Guatemala’s Pacific Coast

Guatemala’s Pacific Coast

In Guatemala’s southern region, cool volcanic highlands and mountain-fed rivers plunge down to a lush coastal plain.

Sugarcane, coffee, and banana plantations extend for miles, and black sand beaches and mangrove estuaries line the shore.

The Pacific Coast–La Costa–arcs for 155 miles from Mexico in the west to El Salvador in the east.

La Costa’s Pacific Highway

The Pacific Highway links these ends, with numerous finger roads running south to ports and fishing villages.

Although this region is not as developed as the coasts of other Central American nations, its emergent nature has a key advantage; visitors often have beaches, waves, and archeological sites entirely to themselves.


Monterrico, 77 miles (2.5 hours) south of Guatemala City, is a sandal-and-tee-shirt village, fronted by a wide, volcanic-sand beach.

When you mention the Pacific to Guatemalans, they reflexively mention Monterrico.

Friday and Saturday nights can bustle, as city dwellers flee the capital for bass-thumping beach parties.

Fresh Ceviche and Stunning Sunsets

The rest of the week is relaxed and hammock friendly.

The morning catch becomes ceviche lunch, and days finish with marvelous sunsets.

Monterrico’s waves are powerful, re-forming the beach from mirror smooth to sand cliff, with daily regularity.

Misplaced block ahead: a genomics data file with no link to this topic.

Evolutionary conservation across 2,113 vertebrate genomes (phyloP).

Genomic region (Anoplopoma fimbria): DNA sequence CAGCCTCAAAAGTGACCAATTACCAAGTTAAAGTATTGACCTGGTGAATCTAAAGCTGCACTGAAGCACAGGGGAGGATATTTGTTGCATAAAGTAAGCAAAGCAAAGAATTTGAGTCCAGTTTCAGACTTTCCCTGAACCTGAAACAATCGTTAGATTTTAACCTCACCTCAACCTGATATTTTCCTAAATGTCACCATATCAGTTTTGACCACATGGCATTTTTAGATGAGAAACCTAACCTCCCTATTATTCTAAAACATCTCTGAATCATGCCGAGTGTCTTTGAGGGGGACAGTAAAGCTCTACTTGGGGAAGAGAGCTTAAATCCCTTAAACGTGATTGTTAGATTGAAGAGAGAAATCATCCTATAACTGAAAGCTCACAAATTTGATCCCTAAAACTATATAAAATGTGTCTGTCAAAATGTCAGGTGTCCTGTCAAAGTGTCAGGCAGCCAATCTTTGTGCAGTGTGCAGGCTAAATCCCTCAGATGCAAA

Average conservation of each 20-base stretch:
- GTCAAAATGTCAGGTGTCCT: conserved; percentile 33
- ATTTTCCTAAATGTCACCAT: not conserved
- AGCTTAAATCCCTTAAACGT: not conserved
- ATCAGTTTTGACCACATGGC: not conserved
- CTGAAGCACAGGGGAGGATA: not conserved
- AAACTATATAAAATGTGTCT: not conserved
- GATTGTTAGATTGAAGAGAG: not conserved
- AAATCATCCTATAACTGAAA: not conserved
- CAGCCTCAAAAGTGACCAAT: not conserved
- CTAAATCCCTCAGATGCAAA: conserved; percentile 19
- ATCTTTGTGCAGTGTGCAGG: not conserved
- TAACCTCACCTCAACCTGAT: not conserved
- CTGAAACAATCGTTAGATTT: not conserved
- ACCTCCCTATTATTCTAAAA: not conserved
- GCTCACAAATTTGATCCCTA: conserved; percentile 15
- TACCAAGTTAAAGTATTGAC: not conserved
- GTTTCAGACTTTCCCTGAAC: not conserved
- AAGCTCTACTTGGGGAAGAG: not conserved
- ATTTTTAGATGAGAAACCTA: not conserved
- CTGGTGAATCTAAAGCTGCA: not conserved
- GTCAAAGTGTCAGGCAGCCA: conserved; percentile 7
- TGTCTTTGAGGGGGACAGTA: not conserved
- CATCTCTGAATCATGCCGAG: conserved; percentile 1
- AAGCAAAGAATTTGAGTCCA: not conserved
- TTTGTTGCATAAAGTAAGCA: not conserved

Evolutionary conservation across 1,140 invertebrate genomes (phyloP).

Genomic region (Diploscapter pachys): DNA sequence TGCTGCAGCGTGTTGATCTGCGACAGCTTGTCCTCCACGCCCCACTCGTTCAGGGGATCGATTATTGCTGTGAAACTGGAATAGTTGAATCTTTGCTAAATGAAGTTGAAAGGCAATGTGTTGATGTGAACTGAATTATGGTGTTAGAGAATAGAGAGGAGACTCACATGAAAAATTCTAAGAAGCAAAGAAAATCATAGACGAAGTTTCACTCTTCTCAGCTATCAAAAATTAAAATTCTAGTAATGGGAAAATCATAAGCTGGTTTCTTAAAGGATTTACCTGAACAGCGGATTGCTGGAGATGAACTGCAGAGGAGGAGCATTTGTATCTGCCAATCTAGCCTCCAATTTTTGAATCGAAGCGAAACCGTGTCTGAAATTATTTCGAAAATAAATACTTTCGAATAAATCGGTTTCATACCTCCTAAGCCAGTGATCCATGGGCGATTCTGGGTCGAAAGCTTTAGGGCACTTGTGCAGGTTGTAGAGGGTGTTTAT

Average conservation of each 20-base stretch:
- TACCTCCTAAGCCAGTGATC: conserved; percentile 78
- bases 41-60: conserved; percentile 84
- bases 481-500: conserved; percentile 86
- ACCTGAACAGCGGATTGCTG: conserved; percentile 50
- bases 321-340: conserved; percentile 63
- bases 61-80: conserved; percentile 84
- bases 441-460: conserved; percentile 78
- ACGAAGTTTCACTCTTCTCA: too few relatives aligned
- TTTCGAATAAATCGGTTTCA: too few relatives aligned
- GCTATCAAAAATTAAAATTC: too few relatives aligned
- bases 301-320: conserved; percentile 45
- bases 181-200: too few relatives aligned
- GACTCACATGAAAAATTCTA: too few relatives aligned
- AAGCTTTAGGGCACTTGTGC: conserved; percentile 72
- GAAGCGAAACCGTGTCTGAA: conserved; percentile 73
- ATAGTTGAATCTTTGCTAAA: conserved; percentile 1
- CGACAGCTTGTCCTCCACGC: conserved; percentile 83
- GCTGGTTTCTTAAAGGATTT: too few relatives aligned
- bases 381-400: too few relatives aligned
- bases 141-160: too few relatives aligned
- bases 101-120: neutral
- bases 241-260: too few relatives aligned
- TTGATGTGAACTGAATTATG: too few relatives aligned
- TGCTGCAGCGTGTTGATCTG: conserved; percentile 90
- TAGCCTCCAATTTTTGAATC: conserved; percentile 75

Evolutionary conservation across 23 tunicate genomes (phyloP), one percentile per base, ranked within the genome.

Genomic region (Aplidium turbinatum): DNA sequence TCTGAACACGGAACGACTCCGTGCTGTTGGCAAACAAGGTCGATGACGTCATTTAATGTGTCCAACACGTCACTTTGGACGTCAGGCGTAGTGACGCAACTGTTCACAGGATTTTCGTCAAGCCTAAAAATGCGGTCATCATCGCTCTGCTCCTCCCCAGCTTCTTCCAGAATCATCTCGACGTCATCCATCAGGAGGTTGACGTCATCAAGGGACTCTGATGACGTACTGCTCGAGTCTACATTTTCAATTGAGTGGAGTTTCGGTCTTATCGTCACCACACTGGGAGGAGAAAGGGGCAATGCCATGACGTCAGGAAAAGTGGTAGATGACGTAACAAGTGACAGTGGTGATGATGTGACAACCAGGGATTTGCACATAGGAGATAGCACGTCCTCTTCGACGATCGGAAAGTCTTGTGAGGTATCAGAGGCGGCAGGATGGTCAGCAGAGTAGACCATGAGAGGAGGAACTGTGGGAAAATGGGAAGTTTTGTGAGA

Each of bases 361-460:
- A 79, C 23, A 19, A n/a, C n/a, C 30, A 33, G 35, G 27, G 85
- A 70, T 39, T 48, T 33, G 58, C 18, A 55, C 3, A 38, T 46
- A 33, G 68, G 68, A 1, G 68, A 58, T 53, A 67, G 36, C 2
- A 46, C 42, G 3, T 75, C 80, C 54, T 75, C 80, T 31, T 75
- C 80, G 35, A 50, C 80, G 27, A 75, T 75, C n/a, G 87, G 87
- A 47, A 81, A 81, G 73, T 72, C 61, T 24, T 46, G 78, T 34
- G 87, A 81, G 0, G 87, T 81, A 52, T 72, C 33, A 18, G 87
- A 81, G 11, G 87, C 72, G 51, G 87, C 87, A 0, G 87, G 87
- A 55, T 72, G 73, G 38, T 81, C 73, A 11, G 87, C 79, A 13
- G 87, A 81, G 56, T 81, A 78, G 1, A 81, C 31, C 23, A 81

Nature Reserves and Sea Turtle Nesting Sites

Monterrico is well-known for its neighboring nature reserves and sea turtle nesting sites.

While egg-laying season extends from June to November, visitors can observe rescued turtles and iguanas year-round at the Tortugario conservation project.

The Monterrico-Hawaii Nature Reserve encompasses eleven square miles of mangrove forest, beaches, and canals—prime habitat for caimans, herons, leatherback and olive ridley sea turtles.


San Jose

A short drive west of Monterrico, the town of San Jose is home to Puerto Quetzal, Guatemala’s largest port.

Nearby, the towns of Chulamar and Itztapa are known for their beaches, surf, and sport fishing.


To the west, the Sipacate-Naranjo National Park comprises a twelve-mile stretch of mangrove forest and dark sand coast.

Four species of sea turtles nest here, along with Roseate spoonbills, Boat-billed herons, Wood storks, and Brown pelicans.

Surfing is possible within the park, with waves ranging between three and twelve feet.

The biggest swells arrive from June to October in the rainy season. December to April brings swells better-suited for beginners.

Santa Lucia Cotzumalguapa

Inland, the Pacific Slope is rich in pre-Columbian sites.

The town of Santa Lucia Cotzumalguapa is situated near the largely unexcavated sites of El Baul, El Castillo, and Bilbao.

Abaj Takalik

In the west, the Abaj Takalik Archeological Park protects what remains of an ancient city, displaying late Olmec and early Maya characteristics.

According to local archeologists, the site was continuously occupied for nearly 2,000 years.

Highlights include massive sculpted monuments, a pyramid, a ball court, and a steam bath with a multicolored floor.

Thinking of visiting Guatemala? When you travel with LANDED, you’ll be relaxed, prepared, and delighted. In fact, more than 90% of our business is repeat or referral. Speak with one of our expert travel planners today at 801.582.2100. Soon, you’ll have LANDED.

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